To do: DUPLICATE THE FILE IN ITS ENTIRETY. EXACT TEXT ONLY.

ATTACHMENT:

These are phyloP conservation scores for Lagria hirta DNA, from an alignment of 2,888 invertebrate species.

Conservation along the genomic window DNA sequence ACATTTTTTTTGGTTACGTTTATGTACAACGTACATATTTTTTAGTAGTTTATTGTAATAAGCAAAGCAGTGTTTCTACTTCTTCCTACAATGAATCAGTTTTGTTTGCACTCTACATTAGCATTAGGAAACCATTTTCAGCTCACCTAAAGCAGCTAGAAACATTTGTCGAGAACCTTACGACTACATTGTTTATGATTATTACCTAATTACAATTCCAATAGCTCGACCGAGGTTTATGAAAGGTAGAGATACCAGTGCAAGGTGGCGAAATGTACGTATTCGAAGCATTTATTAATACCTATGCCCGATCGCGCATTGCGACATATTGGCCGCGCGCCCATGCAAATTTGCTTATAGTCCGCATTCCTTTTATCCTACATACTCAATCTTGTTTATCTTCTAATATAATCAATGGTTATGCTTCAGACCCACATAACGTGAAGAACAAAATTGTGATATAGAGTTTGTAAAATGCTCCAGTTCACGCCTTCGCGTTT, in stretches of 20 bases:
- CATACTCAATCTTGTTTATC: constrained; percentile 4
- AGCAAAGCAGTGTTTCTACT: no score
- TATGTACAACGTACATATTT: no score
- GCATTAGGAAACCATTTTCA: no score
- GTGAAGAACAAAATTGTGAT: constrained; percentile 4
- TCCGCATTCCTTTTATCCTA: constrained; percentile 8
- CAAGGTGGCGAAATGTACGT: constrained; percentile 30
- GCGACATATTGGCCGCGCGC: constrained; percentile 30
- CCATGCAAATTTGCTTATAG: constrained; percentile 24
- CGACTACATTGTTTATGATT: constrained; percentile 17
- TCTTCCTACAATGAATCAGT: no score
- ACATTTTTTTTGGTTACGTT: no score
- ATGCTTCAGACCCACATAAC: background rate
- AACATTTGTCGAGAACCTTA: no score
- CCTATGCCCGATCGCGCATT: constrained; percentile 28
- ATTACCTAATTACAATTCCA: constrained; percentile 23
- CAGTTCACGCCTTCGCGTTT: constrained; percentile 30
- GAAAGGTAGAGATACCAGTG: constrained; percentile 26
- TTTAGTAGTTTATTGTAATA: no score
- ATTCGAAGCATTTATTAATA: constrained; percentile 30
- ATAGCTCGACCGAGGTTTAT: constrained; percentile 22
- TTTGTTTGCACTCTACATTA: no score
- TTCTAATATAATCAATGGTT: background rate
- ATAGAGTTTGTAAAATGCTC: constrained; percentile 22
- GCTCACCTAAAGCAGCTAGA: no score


These are phyloP conservation scores for Lagria hirta DNA, from an alignment of 2,888 invertebrate species.

Conservation along the genomic window DNA sequence ACATTTTTTTTGGTTACGTTTATGTACAACGTACATATTTTTTAGTAGTTTATTGTAATAAGCAAAGCAGTGTTTCTACTTCTTCCTACAATGAATCAGTTTTGTTTGCACTCTACATTAGCATTAGGAAACCATTTTCAGCTCACCTAAAGCAGCTAGAAACATTTGTCGAGAACCTTACGACTACATTGTTTATGATTATTACCTAATTACAATTCCAATAGCTCGACCGAGGTTTATGAAAGGTAGAGATACCAGTGCAAGGTGGCGAAATGTACGTATTCGAAGCATTTATTAATACCTATGCCCGATCGCGCATTGCGACATATTGGCCGCGCGCCCATGCAAATTTGCTTATAGTCCGCATTCCTTTTATCCTACATACTCAATCTTGTTTATCTTCTAATATAATCAATGGTTATGCTTCAGACCCACATAACGTGAAGAACAAAATTGTGATATAGAGTTTGTAAAATGCTCCAGTTCACGCCTTCGCGTTT, in stretches of 20 bases:
- CATACTCAATCTTGTTTATC: constrained; percentile 4
- AGCAAAGCAGTGTTTCTACT: no score
- TATGTACAACGTACATATTT: no score
- GCATTAGGAAACCATTTTCA: no score
- GTGAAGAACAAAATTGTGAT: constrained; percentile 4
- TCCGCATTCCTTTTATCCTA: constrained; percentile 8
- CAAGGTGGCGAAATGTACGT: constrained; percentile 30
- GCGACATATTGGCCGCGCGC: constrained; percentile 30
- CCATGCAAATTTGCTTATAG: constrained; percentile 24
- CGACTACATTGTTTATGATT: constrained; percentile 17
- TCTTCCTACAATGAATCAGT: no score
- ACATTTTTTTTGGTTACGTT: no score
- ATGCTTCAGACCCACATAAC: background rate
- AACATTTGTCGAGAACCTTA: no score
- CCTATGCCCGATCGCGCATT: constrained; percentile 28
- ATTACCTAATTACAATTCCA: constrained; percentile 23
- CAGTTCACGCCTTCGCGTTT: constrained; percentile 30
- GAAAGGTAGAGATACCAGTG: constrained; percentile 26
- TTTAGTAGTTTATTGTAATA: no score
- ATTCGAAGCATTTATTAATA: constrained; percentile 30
- ATAGCTCGACCGAGGTTTAT: constrained; percentile 22
- TTTGTTTGCACTCTACATTA: no score
- TTCTAATATAATCAATGGTT: background rate
- ATAGAGTTTGTAAAATGCTC: constrained; percentile 22
- GCTCACCTAAAGCAGCTAGA: no score